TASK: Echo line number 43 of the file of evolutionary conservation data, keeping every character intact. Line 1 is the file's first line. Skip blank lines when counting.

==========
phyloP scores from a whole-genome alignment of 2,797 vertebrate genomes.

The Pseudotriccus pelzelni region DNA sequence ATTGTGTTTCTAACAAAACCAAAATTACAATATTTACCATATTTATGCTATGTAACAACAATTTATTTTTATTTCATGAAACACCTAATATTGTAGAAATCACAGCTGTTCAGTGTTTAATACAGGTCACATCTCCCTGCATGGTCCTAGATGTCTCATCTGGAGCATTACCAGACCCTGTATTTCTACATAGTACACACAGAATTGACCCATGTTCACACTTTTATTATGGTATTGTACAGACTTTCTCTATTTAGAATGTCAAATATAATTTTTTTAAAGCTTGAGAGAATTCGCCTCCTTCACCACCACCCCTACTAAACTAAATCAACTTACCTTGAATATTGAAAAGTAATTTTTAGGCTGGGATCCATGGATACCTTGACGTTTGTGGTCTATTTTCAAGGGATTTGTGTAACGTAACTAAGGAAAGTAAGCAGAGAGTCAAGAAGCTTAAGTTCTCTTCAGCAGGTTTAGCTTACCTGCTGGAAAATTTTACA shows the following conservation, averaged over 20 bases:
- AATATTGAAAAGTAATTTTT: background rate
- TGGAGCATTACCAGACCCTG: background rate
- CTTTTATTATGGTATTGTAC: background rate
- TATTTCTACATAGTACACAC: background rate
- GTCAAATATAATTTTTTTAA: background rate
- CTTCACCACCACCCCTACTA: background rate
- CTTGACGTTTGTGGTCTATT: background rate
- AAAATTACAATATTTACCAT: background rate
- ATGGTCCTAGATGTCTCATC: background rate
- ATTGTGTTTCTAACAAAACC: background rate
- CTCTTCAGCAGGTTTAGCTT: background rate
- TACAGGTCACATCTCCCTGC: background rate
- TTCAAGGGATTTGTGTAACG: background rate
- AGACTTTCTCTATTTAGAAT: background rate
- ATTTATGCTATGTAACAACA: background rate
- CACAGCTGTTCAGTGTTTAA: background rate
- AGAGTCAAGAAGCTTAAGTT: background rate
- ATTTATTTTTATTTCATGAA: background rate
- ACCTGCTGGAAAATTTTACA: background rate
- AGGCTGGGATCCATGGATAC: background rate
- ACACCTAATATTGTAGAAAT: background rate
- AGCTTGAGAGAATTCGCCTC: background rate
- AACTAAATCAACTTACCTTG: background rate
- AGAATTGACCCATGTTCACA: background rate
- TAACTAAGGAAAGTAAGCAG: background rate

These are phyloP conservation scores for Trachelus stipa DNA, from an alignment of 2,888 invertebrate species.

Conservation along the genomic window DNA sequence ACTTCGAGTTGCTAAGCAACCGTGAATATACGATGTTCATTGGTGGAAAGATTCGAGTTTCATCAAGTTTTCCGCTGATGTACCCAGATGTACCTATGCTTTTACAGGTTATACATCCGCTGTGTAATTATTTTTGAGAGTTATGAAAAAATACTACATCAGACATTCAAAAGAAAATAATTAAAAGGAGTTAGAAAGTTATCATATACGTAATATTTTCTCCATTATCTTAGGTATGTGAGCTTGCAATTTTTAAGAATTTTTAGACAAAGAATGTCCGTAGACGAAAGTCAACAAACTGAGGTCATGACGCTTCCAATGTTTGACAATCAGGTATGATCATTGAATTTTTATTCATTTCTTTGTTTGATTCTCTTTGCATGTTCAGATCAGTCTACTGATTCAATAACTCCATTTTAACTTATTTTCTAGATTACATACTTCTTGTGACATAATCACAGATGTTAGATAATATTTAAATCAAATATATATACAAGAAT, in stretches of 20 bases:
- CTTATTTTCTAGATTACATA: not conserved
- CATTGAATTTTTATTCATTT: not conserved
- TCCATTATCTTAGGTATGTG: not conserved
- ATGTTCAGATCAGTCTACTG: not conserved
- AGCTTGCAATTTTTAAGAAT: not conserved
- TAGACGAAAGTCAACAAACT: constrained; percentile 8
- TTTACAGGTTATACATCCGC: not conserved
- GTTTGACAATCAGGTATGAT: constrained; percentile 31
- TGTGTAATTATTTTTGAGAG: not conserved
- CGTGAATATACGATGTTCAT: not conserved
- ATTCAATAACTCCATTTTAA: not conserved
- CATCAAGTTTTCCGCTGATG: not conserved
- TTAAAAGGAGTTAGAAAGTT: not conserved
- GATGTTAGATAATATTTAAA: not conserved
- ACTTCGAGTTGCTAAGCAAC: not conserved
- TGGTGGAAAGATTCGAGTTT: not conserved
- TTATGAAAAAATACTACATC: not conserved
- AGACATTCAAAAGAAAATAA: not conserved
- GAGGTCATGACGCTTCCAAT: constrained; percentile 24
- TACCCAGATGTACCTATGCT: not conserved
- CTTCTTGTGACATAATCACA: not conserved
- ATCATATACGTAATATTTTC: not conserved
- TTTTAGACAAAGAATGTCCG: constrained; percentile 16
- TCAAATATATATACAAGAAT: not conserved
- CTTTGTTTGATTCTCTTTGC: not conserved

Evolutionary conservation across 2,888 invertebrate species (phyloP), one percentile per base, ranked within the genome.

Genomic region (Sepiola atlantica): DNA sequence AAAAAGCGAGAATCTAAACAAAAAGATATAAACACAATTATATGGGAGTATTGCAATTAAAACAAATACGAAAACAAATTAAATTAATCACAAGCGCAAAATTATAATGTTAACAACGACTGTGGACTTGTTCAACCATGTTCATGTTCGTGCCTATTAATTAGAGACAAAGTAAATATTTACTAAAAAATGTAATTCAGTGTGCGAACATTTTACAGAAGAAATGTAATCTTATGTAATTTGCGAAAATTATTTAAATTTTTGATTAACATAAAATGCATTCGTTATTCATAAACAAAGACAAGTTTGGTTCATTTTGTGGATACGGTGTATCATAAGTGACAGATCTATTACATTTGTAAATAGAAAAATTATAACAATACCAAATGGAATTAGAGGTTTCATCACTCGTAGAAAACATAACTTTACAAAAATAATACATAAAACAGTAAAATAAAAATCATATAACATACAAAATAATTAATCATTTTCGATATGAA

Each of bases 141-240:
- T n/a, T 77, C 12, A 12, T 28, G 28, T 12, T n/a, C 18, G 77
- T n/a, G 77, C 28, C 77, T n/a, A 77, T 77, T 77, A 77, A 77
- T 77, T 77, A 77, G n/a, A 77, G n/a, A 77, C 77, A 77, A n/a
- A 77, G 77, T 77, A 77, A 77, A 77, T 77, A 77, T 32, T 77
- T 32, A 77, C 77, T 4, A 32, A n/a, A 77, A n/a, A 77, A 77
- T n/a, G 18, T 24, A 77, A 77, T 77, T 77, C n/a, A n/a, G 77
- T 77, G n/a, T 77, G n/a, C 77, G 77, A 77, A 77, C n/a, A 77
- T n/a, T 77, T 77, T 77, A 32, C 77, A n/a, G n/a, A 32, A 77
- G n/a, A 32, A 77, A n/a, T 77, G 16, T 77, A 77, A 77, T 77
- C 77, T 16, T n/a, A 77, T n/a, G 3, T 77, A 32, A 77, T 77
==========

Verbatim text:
- GATGTTAGATAATATTTAAA: not conserved